We were shocked to learn the Coca-Cola Co. planned to end the production of Tab soda by year’s end. We had thought that the vile swill had disappeared in the previous millennia, relegated to the soft-drink netherworld.
Gosh, Tab is awful—loaded with sickly sweet metallic-tasting saccharine that even whiskey won’t improve. Nevertheless, there are people who love it. A woman in Memphis, Tennessee, reports drinking two cans a day. She opined on news of the drink’s demise that Tab was her day’s “bright spot.” “Is 2020 not bad enough already?” she asked.
What is really amazing is that the brand continued as long as it did. Its $22 million in annual sales in a recent year pale in comparison to the $7.7 billion in Diet Coke’s annual sales. It seems it was COVID that killed Tab, as the logistics of making and distributing a small niche brand are more complicated and costly in a virus-constrained world.
Tab’s rise and fall is the outcome of a market process. Let’s compare it to the outcome of a political process. In the market, consumers vote with their dollars, while in an election, each consumer gets one indivisible vote. In an election, there is one winner; those in the minority are just out of luck, especially those who vote for candidates who draw small percentages of the total vote.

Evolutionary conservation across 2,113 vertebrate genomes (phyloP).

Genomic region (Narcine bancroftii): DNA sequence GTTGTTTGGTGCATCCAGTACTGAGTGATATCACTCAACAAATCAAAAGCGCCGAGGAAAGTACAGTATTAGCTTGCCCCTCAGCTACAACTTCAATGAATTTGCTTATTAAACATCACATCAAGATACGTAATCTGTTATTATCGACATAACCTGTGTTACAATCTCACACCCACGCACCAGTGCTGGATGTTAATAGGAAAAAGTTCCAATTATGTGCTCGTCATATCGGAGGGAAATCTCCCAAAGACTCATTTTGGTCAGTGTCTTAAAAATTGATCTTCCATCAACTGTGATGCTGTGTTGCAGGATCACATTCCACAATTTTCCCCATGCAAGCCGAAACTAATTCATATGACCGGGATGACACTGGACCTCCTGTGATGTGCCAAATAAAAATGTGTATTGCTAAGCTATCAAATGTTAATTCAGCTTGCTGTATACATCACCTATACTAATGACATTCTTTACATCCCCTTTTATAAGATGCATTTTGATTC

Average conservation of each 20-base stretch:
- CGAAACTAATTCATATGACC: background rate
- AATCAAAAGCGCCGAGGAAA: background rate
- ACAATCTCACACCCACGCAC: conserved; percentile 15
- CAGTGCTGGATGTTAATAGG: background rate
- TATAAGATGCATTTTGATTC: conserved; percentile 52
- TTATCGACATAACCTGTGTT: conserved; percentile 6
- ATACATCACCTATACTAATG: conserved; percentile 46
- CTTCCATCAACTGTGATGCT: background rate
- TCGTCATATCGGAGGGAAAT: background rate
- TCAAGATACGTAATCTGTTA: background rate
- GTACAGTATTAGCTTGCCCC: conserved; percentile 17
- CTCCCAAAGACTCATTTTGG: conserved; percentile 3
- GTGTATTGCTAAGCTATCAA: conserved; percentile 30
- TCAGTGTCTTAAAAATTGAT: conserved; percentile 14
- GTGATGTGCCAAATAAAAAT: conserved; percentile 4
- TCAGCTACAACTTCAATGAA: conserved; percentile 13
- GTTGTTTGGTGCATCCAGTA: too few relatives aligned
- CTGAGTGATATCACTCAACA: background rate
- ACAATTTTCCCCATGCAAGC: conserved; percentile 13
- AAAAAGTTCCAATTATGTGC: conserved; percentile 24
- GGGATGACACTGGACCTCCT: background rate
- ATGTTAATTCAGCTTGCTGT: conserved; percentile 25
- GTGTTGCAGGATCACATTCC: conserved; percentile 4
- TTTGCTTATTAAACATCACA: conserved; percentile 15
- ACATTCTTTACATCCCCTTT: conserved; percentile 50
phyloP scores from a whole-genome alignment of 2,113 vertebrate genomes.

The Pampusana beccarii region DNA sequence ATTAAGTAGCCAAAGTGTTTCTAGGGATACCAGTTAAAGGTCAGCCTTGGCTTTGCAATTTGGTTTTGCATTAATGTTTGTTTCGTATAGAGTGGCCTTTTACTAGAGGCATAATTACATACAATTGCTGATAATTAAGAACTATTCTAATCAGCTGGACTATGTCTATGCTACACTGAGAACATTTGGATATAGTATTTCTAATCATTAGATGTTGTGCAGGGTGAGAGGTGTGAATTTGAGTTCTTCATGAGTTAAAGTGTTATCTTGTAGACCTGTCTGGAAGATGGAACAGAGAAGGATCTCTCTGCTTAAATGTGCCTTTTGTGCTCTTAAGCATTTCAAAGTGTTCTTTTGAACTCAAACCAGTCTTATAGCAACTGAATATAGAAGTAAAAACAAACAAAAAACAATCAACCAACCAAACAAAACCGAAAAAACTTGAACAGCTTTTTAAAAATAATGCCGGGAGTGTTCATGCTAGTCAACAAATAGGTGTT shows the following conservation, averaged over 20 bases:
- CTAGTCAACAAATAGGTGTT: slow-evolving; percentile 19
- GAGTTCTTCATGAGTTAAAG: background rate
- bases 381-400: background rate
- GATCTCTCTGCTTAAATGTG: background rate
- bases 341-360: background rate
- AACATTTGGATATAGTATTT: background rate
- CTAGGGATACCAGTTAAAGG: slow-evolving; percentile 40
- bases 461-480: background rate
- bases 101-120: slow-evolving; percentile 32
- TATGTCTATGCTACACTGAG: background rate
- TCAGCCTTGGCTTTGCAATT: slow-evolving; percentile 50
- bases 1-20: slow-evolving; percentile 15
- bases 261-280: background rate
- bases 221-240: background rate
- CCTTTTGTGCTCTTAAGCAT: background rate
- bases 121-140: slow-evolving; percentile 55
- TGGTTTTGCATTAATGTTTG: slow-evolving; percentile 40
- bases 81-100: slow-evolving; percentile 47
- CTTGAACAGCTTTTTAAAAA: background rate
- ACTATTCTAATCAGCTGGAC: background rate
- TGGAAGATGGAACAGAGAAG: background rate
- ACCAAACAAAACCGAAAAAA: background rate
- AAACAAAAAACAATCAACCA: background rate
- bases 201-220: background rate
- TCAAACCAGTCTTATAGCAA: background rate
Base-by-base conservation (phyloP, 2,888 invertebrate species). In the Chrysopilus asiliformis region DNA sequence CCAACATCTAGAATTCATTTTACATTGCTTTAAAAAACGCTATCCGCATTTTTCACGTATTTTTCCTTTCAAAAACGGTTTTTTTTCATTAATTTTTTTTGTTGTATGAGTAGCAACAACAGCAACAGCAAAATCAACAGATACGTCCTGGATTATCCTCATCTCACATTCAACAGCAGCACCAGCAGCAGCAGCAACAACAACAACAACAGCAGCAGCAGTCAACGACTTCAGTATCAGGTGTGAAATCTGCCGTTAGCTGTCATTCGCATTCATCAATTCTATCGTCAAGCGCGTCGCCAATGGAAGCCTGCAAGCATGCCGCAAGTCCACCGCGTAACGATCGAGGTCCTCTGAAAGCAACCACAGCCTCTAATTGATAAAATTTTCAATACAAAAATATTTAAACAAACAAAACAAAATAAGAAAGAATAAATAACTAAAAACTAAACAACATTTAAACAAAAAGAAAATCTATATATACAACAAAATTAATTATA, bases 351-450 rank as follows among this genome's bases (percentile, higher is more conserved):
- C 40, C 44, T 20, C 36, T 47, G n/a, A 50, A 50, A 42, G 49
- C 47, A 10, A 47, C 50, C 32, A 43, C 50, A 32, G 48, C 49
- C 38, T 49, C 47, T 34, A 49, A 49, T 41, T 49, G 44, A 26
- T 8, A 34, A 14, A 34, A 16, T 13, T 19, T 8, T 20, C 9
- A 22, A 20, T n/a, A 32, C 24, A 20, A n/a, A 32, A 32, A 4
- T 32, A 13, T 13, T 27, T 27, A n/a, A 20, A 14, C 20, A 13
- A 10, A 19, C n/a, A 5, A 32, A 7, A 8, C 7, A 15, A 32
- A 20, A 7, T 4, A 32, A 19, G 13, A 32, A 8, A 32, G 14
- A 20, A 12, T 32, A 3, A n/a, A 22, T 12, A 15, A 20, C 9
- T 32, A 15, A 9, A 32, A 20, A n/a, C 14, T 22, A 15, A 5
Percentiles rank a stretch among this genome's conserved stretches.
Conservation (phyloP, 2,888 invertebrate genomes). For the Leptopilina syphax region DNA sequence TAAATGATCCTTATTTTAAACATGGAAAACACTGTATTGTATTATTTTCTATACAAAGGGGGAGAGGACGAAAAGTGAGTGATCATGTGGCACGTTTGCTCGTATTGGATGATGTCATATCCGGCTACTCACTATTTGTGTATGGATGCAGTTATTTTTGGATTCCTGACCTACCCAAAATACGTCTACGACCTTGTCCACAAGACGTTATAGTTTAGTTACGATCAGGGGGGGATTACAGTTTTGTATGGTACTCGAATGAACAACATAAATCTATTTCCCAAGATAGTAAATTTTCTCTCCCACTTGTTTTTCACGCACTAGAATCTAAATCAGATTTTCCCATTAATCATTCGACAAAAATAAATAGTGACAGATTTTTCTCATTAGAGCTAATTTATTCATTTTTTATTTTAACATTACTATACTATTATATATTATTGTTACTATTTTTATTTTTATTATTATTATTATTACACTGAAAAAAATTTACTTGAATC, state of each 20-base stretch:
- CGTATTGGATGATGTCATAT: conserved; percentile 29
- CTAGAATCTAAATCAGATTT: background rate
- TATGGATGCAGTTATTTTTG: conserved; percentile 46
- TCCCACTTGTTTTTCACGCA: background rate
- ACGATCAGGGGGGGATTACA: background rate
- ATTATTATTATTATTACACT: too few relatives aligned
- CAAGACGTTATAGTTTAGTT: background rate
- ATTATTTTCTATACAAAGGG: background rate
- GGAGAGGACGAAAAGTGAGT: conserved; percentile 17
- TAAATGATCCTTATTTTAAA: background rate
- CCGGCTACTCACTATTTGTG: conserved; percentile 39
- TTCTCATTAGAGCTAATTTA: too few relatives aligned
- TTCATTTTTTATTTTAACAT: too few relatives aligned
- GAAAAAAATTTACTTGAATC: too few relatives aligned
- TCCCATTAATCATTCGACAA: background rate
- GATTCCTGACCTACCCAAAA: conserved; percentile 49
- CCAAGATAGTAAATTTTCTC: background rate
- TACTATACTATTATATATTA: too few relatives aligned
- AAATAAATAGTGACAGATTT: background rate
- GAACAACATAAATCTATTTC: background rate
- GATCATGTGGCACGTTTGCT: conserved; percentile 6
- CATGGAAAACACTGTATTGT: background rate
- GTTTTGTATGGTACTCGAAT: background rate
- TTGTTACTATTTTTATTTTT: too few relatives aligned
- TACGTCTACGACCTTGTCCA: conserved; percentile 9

In a market, this isn’t the case. Tab hung on for years despite the derision many felt for it, ending with less than 0.1% of the diet soda market. But it isn’t like the 99% of us who hate the stuff worked to ban it.
Private markets are very good at providing divisible consumption goods. You might love Tab and I might hate it, but I don’t have to consume it and its presence does not preclude other soft drinks. In addition, you buy your Tab with your money, not mine.
This isn’t the case in the realm of politics. Consider the quintessential government good: waging war on a foreign adversary. Short of emigration, dissenters cannot opt out. Moreover, they are forced to pay taxes for an activity they despise.
This is one of the reasons those of us who advocate limited government reject the inexorable instinct of progressives to make any conceivable social problem a political issue. Let’s hope that incoming legislators don’t get any ideas about a Tab Protection Act in January.•
Bohanon and Curott are professors of economics at Ball State University. Send comments to firstname.lastname@example.org.